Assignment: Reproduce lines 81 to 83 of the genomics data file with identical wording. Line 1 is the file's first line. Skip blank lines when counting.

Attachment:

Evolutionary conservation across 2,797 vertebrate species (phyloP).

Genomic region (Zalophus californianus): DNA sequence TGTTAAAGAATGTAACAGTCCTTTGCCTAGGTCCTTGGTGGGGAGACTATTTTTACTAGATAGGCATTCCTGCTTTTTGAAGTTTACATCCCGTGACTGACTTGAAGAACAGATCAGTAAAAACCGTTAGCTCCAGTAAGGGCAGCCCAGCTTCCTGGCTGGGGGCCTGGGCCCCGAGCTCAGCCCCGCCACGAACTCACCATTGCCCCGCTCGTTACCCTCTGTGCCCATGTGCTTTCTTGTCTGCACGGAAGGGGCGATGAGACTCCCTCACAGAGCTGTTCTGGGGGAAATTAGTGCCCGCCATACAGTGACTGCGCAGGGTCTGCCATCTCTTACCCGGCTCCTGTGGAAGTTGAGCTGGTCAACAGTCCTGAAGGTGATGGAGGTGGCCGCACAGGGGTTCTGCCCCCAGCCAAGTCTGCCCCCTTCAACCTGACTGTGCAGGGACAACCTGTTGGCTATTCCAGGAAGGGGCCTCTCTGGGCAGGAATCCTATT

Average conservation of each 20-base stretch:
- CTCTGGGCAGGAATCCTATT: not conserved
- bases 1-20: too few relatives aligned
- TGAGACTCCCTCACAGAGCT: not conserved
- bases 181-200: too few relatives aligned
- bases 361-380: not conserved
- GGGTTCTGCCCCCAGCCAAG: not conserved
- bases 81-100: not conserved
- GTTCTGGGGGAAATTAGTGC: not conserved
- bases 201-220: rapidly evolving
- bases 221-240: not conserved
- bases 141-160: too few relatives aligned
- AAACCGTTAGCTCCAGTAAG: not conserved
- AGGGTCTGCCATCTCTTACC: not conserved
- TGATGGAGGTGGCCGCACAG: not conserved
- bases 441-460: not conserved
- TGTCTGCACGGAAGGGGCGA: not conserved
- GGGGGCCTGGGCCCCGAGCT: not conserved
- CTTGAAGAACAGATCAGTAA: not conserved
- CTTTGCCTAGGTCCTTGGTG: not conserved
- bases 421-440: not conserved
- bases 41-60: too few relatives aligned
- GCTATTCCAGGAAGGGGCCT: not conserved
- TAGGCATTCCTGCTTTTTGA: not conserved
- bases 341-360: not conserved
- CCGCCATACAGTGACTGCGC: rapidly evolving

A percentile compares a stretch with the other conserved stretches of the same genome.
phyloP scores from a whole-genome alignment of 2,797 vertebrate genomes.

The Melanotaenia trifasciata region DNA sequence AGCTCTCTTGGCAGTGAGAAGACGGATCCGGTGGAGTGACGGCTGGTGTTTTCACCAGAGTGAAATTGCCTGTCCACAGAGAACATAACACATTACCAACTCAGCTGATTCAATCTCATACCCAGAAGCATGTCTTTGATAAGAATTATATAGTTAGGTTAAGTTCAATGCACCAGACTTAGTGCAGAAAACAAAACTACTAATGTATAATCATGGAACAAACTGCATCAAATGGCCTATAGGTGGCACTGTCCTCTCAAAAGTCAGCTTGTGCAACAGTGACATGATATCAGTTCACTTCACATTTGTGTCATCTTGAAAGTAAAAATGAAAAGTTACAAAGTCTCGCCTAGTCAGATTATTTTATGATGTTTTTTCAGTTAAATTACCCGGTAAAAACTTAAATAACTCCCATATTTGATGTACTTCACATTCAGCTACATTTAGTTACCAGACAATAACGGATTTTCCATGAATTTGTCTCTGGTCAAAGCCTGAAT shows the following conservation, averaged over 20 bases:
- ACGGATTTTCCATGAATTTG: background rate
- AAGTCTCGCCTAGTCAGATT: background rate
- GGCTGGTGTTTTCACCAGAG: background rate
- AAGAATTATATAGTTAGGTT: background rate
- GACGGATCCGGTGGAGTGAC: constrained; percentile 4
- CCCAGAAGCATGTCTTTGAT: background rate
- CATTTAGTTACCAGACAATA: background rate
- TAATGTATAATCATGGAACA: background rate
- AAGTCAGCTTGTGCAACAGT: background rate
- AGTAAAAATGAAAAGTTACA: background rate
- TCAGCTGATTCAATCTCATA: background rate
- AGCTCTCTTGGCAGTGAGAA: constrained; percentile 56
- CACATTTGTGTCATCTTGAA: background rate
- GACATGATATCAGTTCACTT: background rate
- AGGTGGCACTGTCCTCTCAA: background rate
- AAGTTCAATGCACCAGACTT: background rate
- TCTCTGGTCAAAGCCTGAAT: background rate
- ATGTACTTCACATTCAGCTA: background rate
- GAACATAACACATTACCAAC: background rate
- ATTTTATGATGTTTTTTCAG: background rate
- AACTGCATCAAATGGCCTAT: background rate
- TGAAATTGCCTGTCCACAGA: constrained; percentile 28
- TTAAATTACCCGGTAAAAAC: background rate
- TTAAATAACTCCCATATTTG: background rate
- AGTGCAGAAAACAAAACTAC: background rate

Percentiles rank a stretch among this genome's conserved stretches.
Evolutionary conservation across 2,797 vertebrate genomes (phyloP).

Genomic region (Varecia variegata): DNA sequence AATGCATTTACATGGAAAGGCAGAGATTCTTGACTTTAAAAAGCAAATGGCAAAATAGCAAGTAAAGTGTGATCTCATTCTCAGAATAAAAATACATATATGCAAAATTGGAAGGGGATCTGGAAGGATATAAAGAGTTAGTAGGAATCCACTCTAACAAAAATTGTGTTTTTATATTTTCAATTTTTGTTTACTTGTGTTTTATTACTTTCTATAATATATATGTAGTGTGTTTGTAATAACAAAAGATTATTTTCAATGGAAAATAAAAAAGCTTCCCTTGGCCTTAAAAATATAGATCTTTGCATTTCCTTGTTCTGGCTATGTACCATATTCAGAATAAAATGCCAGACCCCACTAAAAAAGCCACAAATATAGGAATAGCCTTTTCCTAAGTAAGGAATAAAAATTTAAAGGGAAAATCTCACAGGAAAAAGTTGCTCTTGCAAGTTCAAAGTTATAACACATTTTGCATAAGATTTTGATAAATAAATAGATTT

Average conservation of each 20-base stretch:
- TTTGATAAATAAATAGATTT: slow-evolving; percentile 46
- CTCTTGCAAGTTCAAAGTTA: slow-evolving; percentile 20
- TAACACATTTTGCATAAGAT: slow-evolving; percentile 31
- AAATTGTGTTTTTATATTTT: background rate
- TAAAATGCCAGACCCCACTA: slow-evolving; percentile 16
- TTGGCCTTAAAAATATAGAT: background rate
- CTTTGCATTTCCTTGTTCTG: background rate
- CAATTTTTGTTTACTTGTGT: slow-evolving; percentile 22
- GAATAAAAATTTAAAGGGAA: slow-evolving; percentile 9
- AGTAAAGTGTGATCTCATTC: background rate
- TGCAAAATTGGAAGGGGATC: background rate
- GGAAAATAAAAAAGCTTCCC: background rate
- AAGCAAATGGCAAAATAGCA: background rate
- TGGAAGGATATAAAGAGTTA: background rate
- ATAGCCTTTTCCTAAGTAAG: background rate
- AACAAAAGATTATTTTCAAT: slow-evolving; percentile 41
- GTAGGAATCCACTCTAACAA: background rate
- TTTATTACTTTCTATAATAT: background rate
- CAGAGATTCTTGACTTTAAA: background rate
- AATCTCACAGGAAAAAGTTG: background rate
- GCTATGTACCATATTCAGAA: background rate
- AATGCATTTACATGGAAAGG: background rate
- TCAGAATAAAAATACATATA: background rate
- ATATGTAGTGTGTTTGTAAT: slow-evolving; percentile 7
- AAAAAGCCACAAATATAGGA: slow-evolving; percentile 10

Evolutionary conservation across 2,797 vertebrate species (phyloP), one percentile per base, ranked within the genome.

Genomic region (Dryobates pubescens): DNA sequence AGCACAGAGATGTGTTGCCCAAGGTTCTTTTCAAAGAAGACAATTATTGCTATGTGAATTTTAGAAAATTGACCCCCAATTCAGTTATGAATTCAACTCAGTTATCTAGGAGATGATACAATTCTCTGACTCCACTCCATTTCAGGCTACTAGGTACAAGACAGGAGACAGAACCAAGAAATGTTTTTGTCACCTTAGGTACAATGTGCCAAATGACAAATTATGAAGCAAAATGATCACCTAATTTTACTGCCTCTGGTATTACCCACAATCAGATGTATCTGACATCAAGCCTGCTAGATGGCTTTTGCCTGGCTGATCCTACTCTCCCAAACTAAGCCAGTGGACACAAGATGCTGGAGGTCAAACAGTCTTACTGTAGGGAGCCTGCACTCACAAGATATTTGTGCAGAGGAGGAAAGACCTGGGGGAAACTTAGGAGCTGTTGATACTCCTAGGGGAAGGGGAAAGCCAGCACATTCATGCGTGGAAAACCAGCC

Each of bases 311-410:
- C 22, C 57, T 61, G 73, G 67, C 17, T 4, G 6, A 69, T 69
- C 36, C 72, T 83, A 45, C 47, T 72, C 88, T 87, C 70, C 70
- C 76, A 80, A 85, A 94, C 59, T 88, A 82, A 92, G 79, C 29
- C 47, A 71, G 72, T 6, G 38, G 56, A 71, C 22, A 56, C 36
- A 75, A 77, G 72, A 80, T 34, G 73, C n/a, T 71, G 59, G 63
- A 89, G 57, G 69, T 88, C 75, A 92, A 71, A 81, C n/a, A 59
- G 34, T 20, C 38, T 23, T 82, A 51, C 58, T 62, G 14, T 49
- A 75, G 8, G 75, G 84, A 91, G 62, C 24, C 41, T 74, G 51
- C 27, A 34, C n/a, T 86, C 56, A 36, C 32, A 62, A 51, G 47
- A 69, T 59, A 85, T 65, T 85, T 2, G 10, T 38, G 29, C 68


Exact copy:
- GCTATGTACCATATTCAGAA: background rate
- AATGCATTTACATGGAAAGG: background rate
- TCAGAATAAAAATACATATA: background rate